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AARP AARP States Florida Health & Wellbeing

Get A Double Dose of Health, Fitness

Lydia Rivera, a 66-year-old retired nurse practioner from Celebration, is leading a new Walk with a Doc program in Osceola County. She gives a brief presentation on a topic like nutrition or brain health; then participants have the opportunity to ask her questions in English or in Spanish as they walk.
Zach Stovall

Walking has been a daily habit for Lydia Rivera since she was a young girl growing up in Puerto Rico, where she traipsed nearly 5 miles to school every day.

Today, Rivera, 66, walks 4 to 6 miles a day near her home in Celebration, south of Orlando. A retired nurse practitioner, she knows regular physical activity is good for both her physical and mental health.

“The day that I don’t walk, I don’t feel [like] myself,” Rivera says.

Rivera is now sharing her love of walking—and her medical expertise—with others in her community through a new Walk with a Doc program serving Osceola County. AARP and Walk with a Doc, a nonprofit, have joined forces to offer the free program, led by health care professionals, in locations around the country.

Participants join Rivera in Kissimmee on the second Monday of every month as she speaks briefly about a topic such as nutrition or brain health. Then the group walks 1 to 3 miles in a local park. Walkers have the opportunity to speak to Rivera in English or Spanish and ask questions as they walk together.

It’s one of three AARP Walk with a Doc programs in the state. The others are in Tampa and Miramar.

AARP member Ovetta Williams, 80, says she has the Tampa walk “locked” on her calendar.

“Those talks remind me about the importance of being healthy,” says Williams, a retired schoolteacher. “They help me get back on track.”

New research has found that walking about 4,000 steps a day, or about 2 miles, can reduce your risk of dying of any cause. The risk of dying of cardiovascular disease or other causes continues to decrease the more you walk.

Walking—and talking

Rivera’s daughter, Yazmin Alfonso, is associate state director of outreach for AARP Orlando. She launched the Walk with a Doc program in Osceola County to help promote physical activity and give the area’s older adults an opportunity to ask health questions in a casual setting.

Alfonso recruited her mom to be the health professional for the walk; she knew Rivera—an AARP volunteer who worked as a nurse practitioner at the U.S. Department of Veterans Affairs for 35 years before retiring eight years ago—would be a natural for it. Alfonso also wanted to ensure the event would appeal to the area’s growing Hispanic population. Nearly 57 percent of Osceola County’s residents are Hispanic, according to U.S. Census Bureau estimates.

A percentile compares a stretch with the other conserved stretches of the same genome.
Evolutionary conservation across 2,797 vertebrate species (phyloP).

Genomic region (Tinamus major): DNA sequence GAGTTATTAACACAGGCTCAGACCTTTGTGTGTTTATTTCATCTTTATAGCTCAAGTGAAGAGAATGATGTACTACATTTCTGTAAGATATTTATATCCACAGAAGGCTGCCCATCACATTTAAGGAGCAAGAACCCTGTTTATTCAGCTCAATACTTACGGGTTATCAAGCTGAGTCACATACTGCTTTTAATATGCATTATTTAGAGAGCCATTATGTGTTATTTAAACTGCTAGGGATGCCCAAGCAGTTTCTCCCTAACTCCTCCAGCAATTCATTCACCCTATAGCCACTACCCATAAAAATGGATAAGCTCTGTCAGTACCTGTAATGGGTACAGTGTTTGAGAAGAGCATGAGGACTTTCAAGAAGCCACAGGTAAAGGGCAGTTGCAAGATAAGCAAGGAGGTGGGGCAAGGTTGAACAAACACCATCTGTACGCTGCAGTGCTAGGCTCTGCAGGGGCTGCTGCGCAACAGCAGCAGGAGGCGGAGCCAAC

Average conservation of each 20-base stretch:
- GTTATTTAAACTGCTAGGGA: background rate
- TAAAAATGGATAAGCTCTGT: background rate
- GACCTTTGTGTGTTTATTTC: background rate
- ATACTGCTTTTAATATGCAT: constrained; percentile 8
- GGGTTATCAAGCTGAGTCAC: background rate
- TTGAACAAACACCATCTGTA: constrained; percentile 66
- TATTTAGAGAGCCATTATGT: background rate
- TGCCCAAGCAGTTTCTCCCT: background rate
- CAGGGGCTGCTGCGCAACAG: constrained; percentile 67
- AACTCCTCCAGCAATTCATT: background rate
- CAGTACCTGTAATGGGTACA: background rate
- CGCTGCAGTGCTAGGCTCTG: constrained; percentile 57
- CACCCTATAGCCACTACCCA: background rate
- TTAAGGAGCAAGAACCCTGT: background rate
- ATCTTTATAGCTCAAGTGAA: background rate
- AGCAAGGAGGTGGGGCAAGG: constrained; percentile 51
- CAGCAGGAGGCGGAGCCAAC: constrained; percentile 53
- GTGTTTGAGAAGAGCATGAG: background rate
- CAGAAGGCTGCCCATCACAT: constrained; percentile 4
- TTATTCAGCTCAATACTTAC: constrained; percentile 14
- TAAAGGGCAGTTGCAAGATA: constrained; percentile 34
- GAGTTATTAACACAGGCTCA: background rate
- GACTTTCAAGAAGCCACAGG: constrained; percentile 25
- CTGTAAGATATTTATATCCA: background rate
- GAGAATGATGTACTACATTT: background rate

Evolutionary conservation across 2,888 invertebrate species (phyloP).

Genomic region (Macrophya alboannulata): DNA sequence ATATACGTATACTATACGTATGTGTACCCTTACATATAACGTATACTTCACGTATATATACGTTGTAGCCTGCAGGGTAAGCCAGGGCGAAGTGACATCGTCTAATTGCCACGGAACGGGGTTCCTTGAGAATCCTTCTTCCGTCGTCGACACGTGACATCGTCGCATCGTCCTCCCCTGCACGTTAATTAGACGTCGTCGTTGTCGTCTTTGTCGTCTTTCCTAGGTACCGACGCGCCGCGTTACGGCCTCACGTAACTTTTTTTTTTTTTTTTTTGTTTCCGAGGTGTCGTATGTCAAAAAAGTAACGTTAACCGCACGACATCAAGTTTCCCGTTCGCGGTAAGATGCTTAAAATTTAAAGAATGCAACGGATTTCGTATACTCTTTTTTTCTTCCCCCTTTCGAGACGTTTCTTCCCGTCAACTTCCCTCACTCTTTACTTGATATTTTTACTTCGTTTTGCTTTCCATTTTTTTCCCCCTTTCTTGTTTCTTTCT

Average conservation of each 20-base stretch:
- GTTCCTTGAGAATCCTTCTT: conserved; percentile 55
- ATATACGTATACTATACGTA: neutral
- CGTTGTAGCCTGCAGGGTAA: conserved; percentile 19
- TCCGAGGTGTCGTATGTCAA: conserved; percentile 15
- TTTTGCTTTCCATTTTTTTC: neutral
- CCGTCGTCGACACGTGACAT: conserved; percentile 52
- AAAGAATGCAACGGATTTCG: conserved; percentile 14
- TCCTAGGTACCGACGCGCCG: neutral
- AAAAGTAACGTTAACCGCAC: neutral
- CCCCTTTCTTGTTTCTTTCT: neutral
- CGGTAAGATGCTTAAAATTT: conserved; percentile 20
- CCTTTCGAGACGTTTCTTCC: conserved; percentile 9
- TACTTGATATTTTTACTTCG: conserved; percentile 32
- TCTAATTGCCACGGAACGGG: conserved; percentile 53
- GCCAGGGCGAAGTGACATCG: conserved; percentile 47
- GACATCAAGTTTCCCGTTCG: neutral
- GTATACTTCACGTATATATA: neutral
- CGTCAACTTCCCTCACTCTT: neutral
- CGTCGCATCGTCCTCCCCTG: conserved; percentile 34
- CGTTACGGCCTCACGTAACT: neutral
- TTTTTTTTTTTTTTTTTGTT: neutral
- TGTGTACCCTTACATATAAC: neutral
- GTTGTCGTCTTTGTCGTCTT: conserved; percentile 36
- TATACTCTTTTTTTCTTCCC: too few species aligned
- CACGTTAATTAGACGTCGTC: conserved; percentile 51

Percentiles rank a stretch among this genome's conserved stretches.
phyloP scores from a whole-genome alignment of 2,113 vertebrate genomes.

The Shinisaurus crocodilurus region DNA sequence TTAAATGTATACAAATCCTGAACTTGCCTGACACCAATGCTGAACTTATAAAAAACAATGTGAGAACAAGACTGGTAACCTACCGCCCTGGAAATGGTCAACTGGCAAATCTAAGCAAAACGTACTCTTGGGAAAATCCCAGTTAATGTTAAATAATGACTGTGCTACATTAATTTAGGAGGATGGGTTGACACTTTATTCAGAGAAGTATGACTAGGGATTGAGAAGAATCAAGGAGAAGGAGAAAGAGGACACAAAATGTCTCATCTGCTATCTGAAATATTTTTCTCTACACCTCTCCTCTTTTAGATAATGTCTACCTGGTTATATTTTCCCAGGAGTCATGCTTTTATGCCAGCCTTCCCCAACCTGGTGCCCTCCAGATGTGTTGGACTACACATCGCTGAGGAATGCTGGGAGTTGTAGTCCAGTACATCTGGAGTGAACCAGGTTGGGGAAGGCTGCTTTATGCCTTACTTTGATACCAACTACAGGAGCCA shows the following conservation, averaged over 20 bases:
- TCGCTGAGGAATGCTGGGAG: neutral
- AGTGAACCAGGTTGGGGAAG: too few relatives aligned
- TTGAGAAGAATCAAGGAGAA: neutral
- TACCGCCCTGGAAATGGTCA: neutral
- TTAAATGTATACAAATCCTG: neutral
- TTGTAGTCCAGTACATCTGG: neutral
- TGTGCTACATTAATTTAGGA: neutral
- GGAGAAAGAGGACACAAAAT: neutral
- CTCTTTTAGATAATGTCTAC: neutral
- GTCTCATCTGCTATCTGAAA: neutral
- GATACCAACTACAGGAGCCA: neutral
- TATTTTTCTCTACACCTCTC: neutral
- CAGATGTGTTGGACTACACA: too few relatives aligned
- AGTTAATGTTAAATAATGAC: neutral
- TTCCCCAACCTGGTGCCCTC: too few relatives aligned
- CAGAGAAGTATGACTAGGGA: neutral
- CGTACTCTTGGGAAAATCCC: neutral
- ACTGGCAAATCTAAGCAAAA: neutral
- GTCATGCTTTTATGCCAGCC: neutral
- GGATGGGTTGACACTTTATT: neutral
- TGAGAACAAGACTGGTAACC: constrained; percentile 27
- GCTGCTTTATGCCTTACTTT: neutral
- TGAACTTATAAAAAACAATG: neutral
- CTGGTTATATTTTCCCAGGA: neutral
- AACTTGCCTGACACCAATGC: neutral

Studies suggest Hispanic adults in the U.S. are less likely than those of other racial and ethnic groups to see a doctor for medical concerns. Lack of insurance, language barriers and immigration status all play a role.

Rivera has since recruited her friend Maria Roldan—another bilingual nurse practitioner—to help her lead the walks. When they both attend, one does the health presentation in Spanish and the other does it in English. Then they are both available to answer questions as they walk.

Rivera takes a walk in downtown Celebration, Fla., on February 26, 2024. Photo: Zach Stovall

Rivera says one of the most valuable parts of the program is the friendships that can form. She notes that loneliness has been linked to cognitive decline and a shorter lifespan.

The first AARP Walk with a Doc program in Florida launched in Tampa in 2022. Its monthly events attract between 25 and 50 participants, says Michelle Cyr, senior associate state director of outreach for AARP Tampa Bay. Cyr says the feedback has been overwhelmingly positive.

One regular attendee shared that she had lost more than 40 pounds and that her blood pressure and cholesterol levels had improved, she says.

“Most participants come back month after month, bringing friends and family,” Cyr says.

To learn more about Walk with a Doc, go to

Michelle Crouch is a North Carolina–based journalist who covers health care and consumer issues. She has written for the Bulletin for 10 years.

Denise Austin: Walking for Fitness — AARP

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